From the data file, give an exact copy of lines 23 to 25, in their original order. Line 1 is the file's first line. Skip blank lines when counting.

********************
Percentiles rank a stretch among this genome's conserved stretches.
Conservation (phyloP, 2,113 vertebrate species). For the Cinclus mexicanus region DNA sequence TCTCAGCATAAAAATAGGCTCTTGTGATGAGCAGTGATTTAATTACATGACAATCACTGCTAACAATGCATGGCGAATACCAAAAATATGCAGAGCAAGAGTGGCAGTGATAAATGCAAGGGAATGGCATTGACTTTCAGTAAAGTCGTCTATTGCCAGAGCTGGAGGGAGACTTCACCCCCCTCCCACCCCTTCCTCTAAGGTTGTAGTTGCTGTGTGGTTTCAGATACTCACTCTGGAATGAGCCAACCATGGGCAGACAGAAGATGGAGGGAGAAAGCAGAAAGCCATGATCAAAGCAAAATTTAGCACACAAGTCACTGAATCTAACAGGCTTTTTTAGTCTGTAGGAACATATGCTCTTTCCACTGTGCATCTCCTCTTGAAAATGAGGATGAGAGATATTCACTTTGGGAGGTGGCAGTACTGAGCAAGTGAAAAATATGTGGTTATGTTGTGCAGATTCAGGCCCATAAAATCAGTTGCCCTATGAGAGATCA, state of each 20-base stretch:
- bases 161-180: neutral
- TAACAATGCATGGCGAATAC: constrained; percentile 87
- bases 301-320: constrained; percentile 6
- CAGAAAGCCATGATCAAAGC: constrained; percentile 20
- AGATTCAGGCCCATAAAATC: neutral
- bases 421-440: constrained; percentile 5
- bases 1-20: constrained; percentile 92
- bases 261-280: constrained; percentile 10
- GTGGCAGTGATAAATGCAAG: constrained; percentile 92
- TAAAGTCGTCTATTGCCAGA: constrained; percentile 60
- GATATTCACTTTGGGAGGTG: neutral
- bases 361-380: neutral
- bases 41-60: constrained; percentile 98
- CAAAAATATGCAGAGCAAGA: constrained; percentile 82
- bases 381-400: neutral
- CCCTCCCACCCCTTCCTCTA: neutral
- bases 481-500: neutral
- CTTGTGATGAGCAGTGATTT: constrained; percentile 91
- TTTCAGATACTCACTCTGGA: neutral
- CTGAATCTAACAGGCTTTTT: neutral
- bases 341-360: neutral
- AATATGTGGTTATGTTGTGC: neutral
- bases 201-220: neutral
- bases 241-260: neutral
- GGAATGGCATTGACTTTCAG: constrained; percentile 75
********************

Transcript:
- bases 341-360: neutral
- AATATGTGGTTATGTTGTGC: neutral
- bases 201-220: neutral